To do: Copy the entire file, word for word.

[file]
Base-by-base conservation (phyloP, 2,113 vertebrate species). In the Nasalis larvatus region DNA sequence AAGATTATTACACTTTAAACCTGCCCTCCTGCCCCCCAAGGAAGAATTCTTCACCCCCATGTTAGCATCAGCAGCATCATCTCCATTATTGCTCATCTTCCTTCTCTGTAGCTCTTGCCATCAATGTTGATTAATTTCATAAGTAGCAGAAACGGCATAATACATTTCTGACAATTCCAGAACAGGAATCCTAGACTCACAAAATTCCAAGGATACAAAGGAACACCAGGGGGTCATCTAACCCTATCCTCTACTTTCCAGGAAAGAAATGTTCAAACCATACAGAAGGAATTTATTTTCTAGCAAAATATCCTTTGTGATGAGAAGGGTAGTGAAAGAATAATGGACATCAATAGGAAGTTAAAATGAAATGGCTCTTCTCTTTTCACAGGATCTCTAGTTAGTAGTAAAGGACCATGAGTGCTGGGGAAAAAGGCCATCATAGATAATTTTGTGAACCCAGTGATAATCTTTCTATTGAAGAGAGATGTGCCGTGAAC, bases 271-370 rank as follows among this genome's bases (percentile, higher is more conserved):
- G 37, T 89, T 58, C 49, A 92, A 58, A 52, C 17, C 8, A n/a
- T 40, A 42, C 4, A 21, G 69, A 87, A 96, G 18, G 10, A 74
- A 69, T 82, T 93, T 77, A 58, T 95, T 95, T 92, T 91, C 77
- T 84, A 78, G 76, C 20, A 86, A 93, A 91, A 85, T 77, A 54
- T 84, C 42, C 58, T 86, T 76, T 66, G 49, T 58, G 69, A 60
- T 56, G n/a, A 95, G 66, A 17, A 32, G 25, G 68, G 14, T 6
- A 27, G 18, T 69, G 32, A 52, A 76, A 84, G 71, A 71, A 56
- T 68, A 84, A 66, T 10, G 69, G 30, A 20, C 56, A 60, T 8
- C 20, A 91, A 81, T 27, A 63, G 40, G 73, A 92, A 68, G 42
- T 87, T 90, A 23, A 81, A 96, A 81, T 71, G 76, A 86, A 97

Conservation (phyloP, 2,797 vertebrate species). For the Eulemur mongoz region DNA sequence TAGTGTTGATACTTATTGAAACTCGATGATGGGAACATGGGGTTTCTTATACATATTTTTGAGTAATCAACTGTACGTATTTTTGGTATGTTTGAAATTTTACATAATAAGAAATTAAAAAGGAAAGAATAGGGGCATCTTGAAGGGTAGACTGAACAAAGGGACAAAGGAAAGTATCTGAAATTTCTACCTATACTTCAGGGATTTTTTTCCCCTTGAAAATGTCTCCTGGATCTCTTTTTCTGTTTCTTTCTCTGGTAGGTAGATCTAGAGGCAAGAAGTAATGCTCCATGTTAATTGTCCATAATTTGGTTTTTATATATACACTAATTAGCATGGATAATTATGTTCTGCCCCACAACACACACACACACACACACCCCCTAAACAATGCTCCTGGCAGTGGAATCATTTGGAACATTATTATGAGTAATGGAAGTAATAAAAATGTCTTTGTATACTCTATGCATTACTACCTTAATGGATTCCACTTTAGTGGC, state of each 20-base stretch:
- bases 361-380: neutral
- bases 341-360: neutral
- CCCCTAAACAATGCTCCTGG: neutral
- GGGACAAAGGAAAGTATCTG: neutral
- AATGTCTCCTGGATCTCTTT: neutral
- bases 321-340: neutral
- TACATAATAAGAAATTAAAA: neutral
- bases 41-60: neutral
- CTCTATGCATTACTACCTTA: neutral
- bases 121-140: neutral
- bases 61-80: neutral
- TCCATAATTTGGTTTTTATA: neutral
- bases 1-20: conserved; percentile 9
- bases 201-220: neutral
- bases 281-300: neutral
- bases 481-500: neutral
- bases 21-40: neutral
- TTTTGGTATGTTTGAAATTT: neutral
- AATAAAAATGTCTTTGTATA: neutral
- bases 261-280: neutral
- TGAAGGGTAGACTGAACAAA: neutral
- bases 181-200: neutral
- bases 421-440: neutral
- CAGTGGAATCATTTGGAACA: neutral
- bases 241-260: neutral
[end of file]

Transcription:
Base-by-base conservation (phyloP, 2,113 vertebrate species). In the Nasalis larvatus region DNA sequence AAGATTATTACACTTTAAACCTGCCCTCCTGCCCCCCAAGGAAGAATTCTTCACCCCCATGTTAGCATCAGCAGCATCATCTCCATTATTGCTCATCTTCCTTCTCTGTAGCTCTTGCCATCAATGTTGATTAATTTCATAAGTAGCAGAAACGGCATAATACATTTCTGACAATTCCAGAACAGGAATCCTAGACTCACAAAATTCCAAGGATACAAAGGAACACCAGGGGGTCATCTAACCCTATCCTCTACTTTCCAGGAAAGAAATGTTCAAACCATACAGAAGGAATTTATTTTCTAGCAAAATATCCTTTGTGATGAGAAGGGTAGTGAAAGAATAATGGACATCAATAGGAAGTTAAAATGAAATGGCTCTTCTCTTTTCACAGGATCTCTAGTTAGTAGTAAAGGACCATGAGTGCTGGGGAAAAAGGCCATCATAGATAATTTTGTGAACCCAGTGATAATCTTTCTATTGAAGAGAGATGTGCCGTGAAC, bases 271-370 rank as follows among this genome's bases (percentile, higher is more conserved):
- G 37, T 89, T 58, C 49, A 92, A 58, A 52, C 17, C 8, A n/a
- T 40, A 42, C 4, A 21, G 69, A 87, A 96, G 18, G 10, A 74
- A 69, T 82, T 93, T 77, A 58, T 95, T 95, T 92, T 91, C 77
- T 84, A 78, G 76, C 20, A 86, A 93, A 91, A 85, T 77, A 54
- T 84, C 42, C 58, T 86, T 76, T 66, G 49, T 58, G 69, A 60
- T 56, G n/a, A 95, G 66, A 17, A 32, G 25, G 68, G 14, T 6
- A 27, G 18, T 69, G 32, A 52, A 76, A 84, G 71, A 71, A 56
- T 68, A 84, A 66, T 10, G 69, G 30, A 20, C 56, A 60, T 8
- C 20, A 91, A 81, T 27, A 63, G 40, G 73, A 92, A 68, G 42
- T 87, T 90, A 23, A 81, A 96, A 81, T 71, G 76, A 86, A 97

Conservation (phyloP, 2,797 vertebrate species). For the Eulemur mongoz region DNA sequence TAGTGTTGATACTTATTGAAACTCGATGATGGGAACATGGGGTTTCTTATACATATTTTTGAGTAATCAACTGTACGTATTTTTGGTATGTTTGAAATTTTACATAATAAGAAATTAAAAAGGAAAGAATAGGGGCATCTTGAAGGGTAGACTGAACAAAGGGACAAAGGAAAGTATCTGAAATTTCTACCTATACTTCAGGGATTTTTTTCCCCTTGAAAATGTCTCCTGGATCTCTTTTTCTGTTTCTTTCTCTGGTAGGTAGATCTAGAGGCAAGAAGTAATGCTCCATGTTAATTGTCCATAATTTGGTTTTTATATATACACTAATTAGCATGGATAATTATGTTCTGCCCCACAACACACACACACACACACACCCCCTAAACAATGCTCCTGGCAGTGGAATCATTTGGAACATTATTATGAGTAATGGAAGTAATAAAAATGTCTTTGTATACTCTATGCATTACTACCTTAATGGATTCCACTTTAGTGGC, state of each 20-base stretch:
- bases 361-380: neutral
- bases 341-360: neutral
- CCCCTAAACAATGCTCCTGG: neutral
- GGGACAAAGGAAAGTATCTG: neutral
- AATGTCTCCTGGATCTCTTT: neutral
- bases 321-340: neutral
- TACATAATAAGAAATTAAAA: neutral
- bases 41-60: neutral
- CTCTATGCATTACTACCTTA: neutral
- bases 121-140: neutral
- bases 61-80: neutral
- TCCATAATTTGGTTTTTATA: neutral
- bases 1-20: conserved; percentile 9
- bases 201-220: neutral
- bases 281-300: neutral
- bases 481-500: neutral
- bases 21-40: neutral
- TTTTGGTATGTTTGAAATTT: neutral
- AATAAAAATGTCTTTGTATA: neutral
- bases 261-280: neutral
- TGAAGGGTAGACTGAACAAA: neutral
- bases 181-200: neutral
- bases 421-440: neutral
- CAGTGGAATCATTTGGAACA: neutral
- bases 241-260: neutral